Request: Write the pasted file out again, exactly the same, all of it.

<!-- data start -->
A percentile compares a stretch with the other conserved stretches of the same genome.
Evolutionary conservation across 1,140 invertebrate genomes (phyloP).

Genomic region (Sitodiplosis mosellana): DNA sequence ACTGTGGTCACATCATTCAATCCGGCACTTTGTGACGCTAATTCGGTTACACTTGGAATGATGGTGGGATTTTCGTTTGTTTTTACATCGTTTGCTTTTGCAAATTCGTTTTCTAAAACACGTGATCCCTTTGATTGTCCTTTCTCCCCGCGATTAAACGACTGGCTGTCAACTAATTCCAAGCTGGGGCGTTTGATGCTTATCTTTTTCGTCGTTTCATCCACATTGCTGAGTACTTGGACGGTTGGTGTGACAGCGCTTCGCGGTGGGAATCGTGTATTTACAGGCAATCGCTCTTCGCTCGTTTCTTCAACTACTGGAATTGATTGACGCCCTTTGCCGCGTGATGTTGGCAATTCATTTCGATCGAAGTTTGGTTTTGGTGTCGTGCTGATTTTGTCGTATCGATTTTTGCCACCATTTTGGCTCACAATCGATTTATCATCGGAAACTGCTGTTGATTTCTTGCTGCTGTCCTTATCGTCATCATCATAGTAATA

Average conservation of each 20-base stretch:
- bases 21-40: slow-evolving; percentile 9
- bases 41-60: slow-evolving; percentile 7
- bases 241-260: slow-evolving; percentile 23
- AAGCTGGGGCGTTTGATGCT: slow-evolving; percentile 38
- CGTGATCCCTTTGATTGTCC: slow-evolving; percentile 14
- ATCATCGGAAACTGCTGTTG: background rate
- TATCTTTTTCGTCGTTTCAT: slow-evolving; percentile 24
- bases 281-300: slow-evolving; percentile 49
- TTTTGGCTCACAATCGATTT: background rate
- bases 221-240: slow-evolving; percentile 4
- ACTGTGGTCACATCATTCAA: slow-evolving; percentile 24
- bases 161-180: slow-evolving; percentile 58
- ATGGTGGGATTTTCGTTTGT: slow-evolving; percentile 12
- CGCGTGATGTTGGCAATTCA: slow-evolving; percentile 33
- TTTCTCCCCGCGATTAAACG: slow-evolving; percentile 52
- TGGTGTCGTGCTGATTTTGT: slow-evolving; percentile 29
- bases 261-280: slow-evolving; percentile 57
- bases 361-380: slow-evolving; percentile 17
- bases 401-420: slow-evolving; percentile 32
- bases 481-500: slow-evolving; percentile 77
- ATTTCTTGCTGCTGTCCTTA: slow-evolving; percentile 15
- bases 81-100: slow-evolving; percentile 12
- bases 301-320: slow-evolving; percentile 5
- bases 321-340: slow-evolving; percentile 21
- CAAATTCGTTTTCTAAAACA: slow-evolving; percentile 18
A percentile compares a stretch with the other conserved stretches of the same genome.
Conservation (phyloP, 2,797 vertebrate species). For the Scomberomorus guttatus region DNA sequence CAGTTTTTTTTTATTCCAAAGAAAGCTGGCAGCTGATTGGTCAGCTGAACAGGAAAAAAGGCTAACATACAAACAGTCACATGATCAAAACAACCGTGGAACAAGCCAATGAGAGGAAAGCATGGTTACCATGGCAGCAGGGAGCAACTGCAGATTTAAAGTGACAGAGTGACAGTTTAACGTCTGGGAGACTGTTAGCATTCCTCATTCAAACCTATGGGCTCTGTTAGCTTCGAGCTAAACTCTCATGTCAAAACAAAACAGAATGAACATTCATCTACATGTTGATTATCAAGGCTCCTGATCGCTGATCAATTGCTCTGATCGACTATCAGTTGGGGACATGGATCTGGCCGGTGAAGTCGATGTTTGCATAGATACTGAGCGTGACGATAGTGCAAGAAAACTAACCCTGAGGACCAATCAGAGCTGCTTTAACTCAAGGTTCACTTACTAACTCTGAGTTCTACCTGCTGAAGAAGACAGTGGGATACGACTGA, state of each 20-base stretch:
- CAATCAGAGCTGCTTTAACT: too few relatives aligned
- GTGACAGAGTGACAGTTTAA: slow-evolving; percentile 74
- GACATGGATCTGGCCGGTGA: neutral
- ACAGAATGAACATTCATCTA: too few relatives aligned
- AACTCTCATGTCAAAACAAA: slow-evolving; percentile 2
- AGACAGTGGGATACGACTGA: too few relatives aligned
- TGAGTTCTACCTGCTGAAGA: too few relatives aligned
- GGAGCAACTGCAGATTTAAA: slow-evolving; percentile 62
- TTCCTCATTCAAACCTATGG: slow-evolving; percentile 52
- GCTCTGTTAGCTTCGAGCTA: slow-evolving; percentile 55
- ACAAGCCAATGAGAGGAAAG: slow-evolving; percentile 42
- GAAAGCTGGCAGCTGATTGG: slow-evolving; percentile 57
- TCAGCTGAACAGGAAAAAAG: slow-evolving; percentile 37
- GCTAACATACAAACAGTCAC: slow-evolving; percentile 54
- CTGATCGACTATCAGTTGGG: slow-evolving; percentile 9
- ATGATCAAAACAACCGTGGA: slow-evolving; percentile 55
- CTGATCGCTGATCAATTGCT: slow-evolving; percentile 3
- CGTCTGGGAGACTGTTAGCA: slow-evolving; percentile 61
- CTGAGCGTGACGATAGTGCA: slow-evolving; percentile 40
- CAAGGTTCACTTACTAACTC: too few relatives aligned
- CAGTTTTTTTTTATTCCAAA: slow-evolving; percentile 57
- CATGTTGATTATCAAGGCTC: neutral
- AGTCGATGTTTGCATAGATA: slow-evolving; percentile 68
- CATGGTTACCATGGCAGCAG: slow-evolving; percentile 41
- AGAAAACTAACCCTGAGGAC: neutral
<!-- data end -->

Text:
A percentile compares a stretch with the other conserved stretches of the same genome.
Evolutionary conservation across 1,140 invertebrate genomes (phyloP).

Genomic region (Sitodiplosis mosellana): DNA sequence ACTGTGGTCACATCATTCAATCCGGCACTTTGTGACGCTAATTCGGTTACACTTGGAATGATGGTGGGATTTTCGTTTGTTTTTACATCGTTTGCTTTTGCAAATTCGTTTTCTAAAACACGTGATCCCTTTGATTGTCCTTTCTCCCCGCGATTAAACGACTGGCTGTCAACTAATTCCAAGCTGGGGCGTTTGATGCTTATCTTTTTCGTCGTTTCATCCACATTGCTGAGTACTTGGACGGTTGGTGTGACAGCGCTTCGCGGTGGGAATCGTGTATTTACAGGCAATCGCTCTTCGCTCGTTTCTTCAACTACTGGAATTGATTGACGCCCTTTGCCGCGTGATGTTGGCAATTCATTTCGATCGAAGTTTGGTTTTGGTGTCGTGCTGATTTTGTCGTATCGATTTTTGCCACCATTTTGGCTCACAATCGATTTATCATCGGAAACTGCTGTTGATTTCTTGCTGCTGTCCTTATCGTCATCATCATAGTAATA

Average conservation of each 20-base stretch:
- bases 21-40: slow-evolving; percentile 9
- bases 41-60: slow-evolving; percentile 7
- bases 241-260: slow-evolving; percentile 23
- AAGCTGGGGCGTTTGATGCT: slow-evolving; percentile 38
- CGTGATCCCTTTGATTGTCC: slow-evolving; percentile 14
- ATCATCGGAAACTGCTGTTG: background rate
- TATCTTTTTCGTCGTTTCAT: slow-evolving; percentile 24
- bases 281-300: slow-evolving; percentile 49
- TTTTGGCTCACAATCGATTT: background rate
- bases 221-240: slow-evolving; percentile 4
- ACTGTGGTCACATCATTCAA: slow-evolving; percentile 24
- bases 161-180: slow-evolving; percentile 58
- ATGGTGGGATTTTCGTTTGT: slow-evolving; percentile 12
- CGCGTGATGTTGGCAATTCA: slow-evolving; percentile 33
- TTTCTCCCCGCGATTAAACG: slow-evolving; percentile 52
- TGGTGTCGTGCTGATTTTGT: slow-evolving; percentile 29
- bases 261-280: slow-evolving; percentile 57
- bases 361-380: slow-evolving; percentile 17
- bases 401-420: slow-evolving; percentile 32
- bases 481-500: slow-evolving; percentile 77
- ATTTCTTGCTGCTGTCCTTA: slow-evolving; percentile 15
- bases 81-100: slow-evolving; percentile 12
- bases 301-320: slow-evolving; percentile 5
- bases 321-340: slow-evolving; percentile 21
- CAAATTCGTTTTCTAAAACA: slow-evolving; percentile 18
A percentile compares a stretch with the other conserved stretches of the same genome.
Conservation (phyloP, 2,797 vertebrate species). For the Scomberomorus guttatus region DNA sequence CAGTTTTTTTTTATTCCAAAGAAAGCTGGCAGCTGATTGGTCAGCTGAACAGGAAAAAAGGCTAACATACAAACAGTCACATGATCAAAACAACCGTGGAACAAGCCAATGAGAGGAAAGCATGGTTACCATGGCAGCAGGGAGCAACTGCAGATTTAAAGTGACAGAGTGACAGTTTAACGTCTGGGAGACTGTTAGCATTCCTCATTCAAACCTATGGGCTCTGTTAGCTTCGAGCTAAACTCTCATGTCAAAACAAAACAGAATGAACATTCATCTACATGTTGATTATCAAGGCTCCTGATCGCTGATCAATTGCTCTGATCGACTATCAGTTGGGGACATGGATCTGGCCGGTGAAGTCGATGTTTGCATAGATACTGAGCGTGACGATAGTGCAAGAAAACTAACCCTGAGGACCAATCAGAGCTGCTTTAACTCAAGGTTCACTTACTAACTCTGAGTTCTACCTGCTGAAGAAGACAGTGGGATACGACTGA, state of each 20-base stretch:
- CAATCAGAGCTGCTTTAACT: too few relatives aligned
- GTGACAGAGTGACAGTTTAA: slow-evolving; percentile 74
- GACATGGATCTGGCCGGTGA: neutral
- ACAGAATGAACATTCATCTA: too few relatives aligned
- AACTCTCATGTCAAAACAAA: slow-evolving; percentile 2
- AGACAGTGGGATACGACTGA: too few relatives aligned
- TGAGTTCTACCTGCTGAAGA: too few relatives aligned
- GGAGCAACTGCAGATTTAAA: slow-evolving; percentile 62
- TTCCTCATTCAAACCTATGG: slow-evolving; percentile 52
- GCTCTGTTAGCTTCGAGCTA: slow-evolving; percentile 55
- ACAAGCCAATGAGAGGAAAG: slow-evolving; percentile 42
- GAAAGCTGGCAGCTGATTGG: slow-evolving; percentile 57
- TCAGCTGAACAGGAAAAAAG: slow-evolving; percentile 37
- GCTAACATACAAACAGTCAC: slow-evolving; percentile 54
- CTGATCGACTATCAGTTGGG: slow-evolving; percentile 9
- ATGATCAAAACAACCGTGGA: slow-evolving; percentile 55
- CTGATCGCTGATCAATTGCT: slow-evolving; percentile 3
- CGTCTGGGAGACTGTTAGCA: slow-evolving; percentile 61
- CTGAGCGTGACGATAGTGCA: slow-evolving; percentile 40
- CAAGGTTCACTTACTAACTC: too few relatives aligned
- CAGTTTTTTTTTATTCCAAA: slow-evolving; percentile 57
- CATGTTGATTATCAAGGCTC: neutral
- AGTCGATGTTTGCATAGATA: slow-evolving; percentile 68
- CATGGTTACCATGGCAGCAG: slow-evolving; percentile 41
- AGAAAACTAACCCTGAGGAC: neutral